gondii is an intracellular coccidian parasite and is
one of the most common parasitic diseases of animals and man.
The definitive hosts for the parasite (the only animals in
which the organism reproduces sexually) are members of the
Felidae family (mainly domestic cats). T gondii is of primary importance since the range of intermediate hosts
which can become infected encompasses virtually all warm-blooded
animals, including man. Although infection with T gondii is extremely common, it is rarely a cause of significant
disease in any species.
life cycle of T gondii has been reviewed extensively.
Cats usually become infected with T gondii by ingestion
of encysted organisms present in the tissues of a chronically
infected intermediate host (see below). The cyst wall is digested
by the cat, releasing infectious organisms into the intestinal
lumen. The organisms penetrate through the intestinal wall
and replicate throughout the body as rapidly dividing tachyzoites
(extra-intestinal cycle). Simultaneously, the organisms invade
and replicate within the intestinal epithelial cells (entero-epithelial
cycle). This entero-epithelial cycle culminates in sexual
reproduction and the formation of oocysts (eggs) which are
excreted in the faeces. As the cat develops an immune response,
oocyst shedding is halted, and the development of tachyzoites
is also arrested with the resultant formation of bradyzoites
(slowly replicating forms of the organism) contained within
tissue cysts. Tissue cysts are present in a variety of sites
throughout the body of chronically infected animals, each
cyst containing large numbers of bradyzoites.
previously unexposed to T gondii usually begin shedding
oocysts between 3 and 10 days after ingestion of infected
tissue, and continue shedding for around 10-14 days, during
which time many millions of oocysts may be produced. Once
a cat has developed an immune response, further shedding of
oocysts is extremely rare.
oocysts have been passed in the faeces, they undergo sporulation
(formation of infection sporozoites within the oocyst). This
process takes 1-5 days depending on environmental conditions
and, prior to this, they are not infectious. Oocysts are very
resistant and may survive in the environment for well over
hosts (eg, rodents, birds, sheep, pigs, cattle) may become
infected by ingestion of sporulated oocysts. As in the cat,
an extra-intestinal cycle of infection occurs, and the subsequent
immune response results in the development of encysted bradyzoites.
The tissue cysts probably remain viable (contain infectious
organisms) for the life of the animal. Unlike infection in
the cat, an enteroepithelial cycle (with oocyst production)
does not occur in intermediate hosts. Encysted bradyzoites
are infectious to cats, and importantly, also to other intermediate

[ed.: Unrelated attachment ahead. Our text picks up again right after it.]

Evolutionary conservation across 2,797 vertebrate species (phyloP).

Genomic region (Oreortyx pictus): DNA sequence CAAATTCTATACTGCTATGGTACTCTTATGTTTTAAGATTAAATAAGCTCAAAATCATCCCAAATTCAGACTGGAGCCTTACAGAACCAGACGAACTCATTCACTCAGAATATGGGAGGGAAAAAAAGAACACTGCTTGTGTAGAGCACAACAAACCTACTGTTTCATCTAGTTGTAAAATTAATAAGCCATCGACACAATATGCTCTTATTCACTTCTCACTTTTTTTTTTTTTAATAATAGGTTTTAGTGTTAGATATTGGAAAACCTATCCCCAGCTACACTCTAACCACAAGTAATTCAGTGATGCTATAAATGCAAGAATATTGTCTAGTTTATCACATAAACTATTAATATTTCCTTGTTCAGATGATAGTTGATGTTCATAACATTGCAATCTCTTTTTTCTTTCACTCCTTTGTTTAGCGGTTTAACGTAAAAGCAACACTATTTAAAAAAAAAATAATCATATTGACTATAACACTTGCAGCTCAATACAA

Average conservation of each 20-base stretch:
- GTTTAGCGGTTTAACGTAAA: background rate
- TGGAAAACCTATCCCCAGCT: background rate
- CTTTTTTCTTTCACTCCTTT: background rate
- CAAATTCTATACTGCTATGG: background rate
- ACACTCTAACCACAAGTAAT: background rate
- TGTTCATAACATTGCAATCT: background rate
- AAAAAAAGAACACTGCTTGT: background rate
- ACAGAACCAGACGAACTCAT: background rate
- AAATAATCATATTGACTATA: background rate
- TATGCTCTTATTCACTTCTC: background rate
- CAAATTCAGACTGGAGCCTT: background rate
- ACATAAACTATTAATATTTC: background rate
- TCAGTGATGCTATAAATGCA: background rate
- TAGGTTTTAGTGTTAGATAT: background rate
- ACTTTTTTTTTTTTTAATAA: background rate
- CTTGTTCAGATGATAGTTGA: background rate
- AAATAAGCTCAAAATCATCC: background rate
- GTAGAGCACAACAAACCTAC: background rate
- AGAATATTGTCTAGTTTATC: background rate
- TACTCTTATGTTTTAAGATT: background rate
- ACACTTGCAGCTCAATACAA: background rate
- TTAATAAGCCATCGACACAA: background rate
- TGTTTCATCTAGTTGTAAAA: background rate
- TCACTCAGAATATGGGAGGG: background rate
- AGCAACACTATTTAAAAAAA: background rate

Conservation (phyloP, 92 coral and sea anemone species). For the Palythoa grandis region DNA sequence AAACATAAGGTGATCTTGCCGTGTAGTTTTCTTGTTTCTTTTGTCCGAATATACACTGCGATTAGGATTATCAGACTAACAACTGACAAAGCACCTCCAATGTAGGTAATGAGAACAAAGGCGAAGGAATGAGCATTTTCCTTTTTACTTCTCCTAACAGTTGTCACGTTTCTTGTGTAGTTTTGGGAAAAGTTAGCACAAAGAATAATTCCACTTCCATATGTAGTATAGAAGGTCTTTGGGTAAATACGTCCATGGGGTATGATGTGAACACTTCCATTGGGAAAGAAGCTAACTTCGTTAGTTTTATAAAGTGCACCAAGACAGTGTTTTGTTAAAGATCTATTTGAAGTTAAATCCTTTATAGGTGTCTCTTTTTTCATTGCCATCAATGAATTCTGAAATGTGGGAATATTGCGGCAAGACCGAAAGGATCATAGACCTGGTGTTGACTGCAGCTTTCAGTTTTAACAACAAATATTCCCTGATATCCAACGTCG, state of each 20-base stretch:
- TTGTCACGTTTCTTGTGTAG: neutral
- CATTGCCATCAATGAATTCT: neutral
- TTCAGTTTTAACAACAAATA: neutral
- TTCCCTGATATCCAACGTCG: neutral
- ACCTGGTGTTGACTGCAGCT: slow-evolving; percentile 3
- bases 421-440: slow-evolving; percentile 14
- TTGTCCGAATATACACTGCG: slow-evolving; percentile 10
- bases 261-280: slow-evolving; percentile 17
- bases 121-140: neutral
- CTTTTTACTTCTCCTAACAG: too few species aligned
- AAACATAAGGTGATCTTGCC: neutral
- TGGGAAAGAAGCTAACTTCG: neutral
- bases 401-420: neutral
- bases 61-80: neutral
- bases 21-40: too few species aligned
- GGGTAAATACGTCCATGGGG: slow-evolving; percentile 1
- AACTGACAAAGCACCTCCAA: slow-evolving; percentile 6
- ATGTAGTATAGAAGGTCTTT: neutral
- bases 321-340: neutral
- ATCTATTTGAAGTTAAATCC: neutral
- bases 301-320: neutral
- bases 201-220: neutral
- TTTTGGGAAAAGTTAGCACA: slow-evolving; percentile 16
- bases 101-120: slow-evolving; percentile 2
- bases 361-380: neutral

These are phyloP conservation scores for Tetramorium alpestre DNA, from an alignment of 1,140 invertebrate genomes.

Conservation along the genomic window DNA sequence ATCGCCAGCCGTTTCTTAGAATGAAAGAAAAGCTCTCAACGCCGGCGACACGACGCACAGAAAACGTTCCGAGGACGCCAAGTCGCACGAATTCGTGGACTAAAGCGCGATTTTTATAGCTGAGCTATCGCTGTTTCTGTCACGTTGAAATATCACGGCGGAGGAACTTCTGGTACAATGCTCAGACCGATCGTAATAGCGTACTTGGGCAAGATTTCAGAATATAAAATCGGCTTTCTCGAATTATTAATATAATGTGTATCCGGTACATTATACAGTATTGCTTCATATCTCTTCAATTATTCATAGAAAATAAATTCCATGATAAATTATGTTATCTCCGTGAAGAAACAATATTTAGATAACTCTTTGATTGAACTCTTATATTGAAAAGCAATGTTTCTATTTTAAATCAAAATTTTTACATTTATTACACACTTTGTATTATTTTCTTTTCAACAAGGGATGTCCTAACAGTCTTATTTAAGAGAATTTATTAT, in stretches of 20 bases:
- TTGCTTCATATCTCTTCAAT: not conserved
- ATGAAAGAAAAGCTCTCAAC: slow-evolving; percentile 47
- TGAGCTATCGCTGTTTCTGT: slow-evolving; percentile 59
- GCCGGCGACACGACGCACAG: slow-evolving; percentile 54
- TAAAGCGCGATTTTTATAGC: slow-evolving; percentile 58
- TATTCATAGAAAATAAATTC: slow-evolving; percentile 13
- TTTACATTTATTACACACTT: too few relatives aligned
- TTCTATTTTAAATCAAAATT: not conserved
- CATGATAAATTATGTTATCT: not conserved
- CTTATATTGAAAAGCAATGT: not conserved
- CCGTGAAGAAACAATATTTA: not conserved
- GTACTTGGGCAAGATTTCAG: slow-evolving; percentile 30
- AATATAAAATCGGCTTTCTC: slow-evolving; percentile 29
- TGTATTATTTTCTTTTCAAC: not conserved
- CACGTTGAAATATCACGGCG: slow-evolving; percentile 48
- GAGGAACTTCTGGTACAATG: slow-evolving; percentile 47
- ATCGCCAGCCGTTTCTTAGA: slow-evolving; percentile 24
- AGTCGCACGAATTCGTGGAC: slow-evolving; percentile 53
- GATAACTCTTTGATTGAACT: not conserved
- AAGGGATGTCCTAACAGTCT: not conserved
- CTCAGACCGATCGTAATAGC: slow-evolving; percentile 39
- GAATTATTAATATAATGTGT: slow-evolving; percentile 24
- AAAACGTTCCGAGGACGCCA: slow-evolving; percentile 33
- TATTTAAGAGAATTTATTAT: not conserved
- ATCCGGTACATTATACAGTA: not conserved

hosts, so that in man for example, infection may be acquired
either through the ingestion of oocysts, or through the ingestion
of cysts within infected meat.
addition to ingestion of sporulated oocysts or bradyzoites,
infection with T gondii may also be acquired by
a foetus in utero (transplacental infection). This
can only occur if the host acquires infection during pregnancy,
as it is only tachzoites (present during the acute stage of
infection) that are able to cross the placenta.
of feline toxoplasmosis
generally show a 20-60% prevalence of infection with T
gondii in cats. The prevalence will depend on many factors
but is primarily related to the availability and ingestion
of infected intermediate hosts (rodents, birds etc). Infection
is therefore more common in stray and feral cats than in pet
cats, and the prevalence also increases with age. Although
there is generally a high prevalence of infection in cats,
most surveys show a less than 1% incidence of oocyst shedding.
This is to be expected as infected cats generally do not re-shed
oocysts following their first exposure to T gondii.
the high prevalence of T gondii infection, significant
clinical disease in cats (and other species) appears to be
very rare. When disease does occur, it may develop either
following primary infection (where an inadequate immune response
fails to arrest the invasive tachyzoites), or as a result
of reactivated infection (where compromised immunity allows
the reactivation of infection from encysted bradyzoites with
the formation of invading, multiplying tachyzoites).
disease appears to be most common in young cats (less than
2 years of age), and this may be due, in part, to a poorly
developed immune response in these cats. Reactivation of infection
in older cats may be linked to co-infection with feline leukaemia
virus or feline immunodeficiency virus in some cats.
most commonly reported clinical signs associated with feline
toxoplasmosis are anorexia, weight loss, lethargy, dyspnoea
(due to pneumonia), ocular signs (iritis, chorioretinitis)
and pyrexia. Other less common features include gastrointestinal
signs (vomiting/diarrhoea), neurological signs, lymphadenopathy,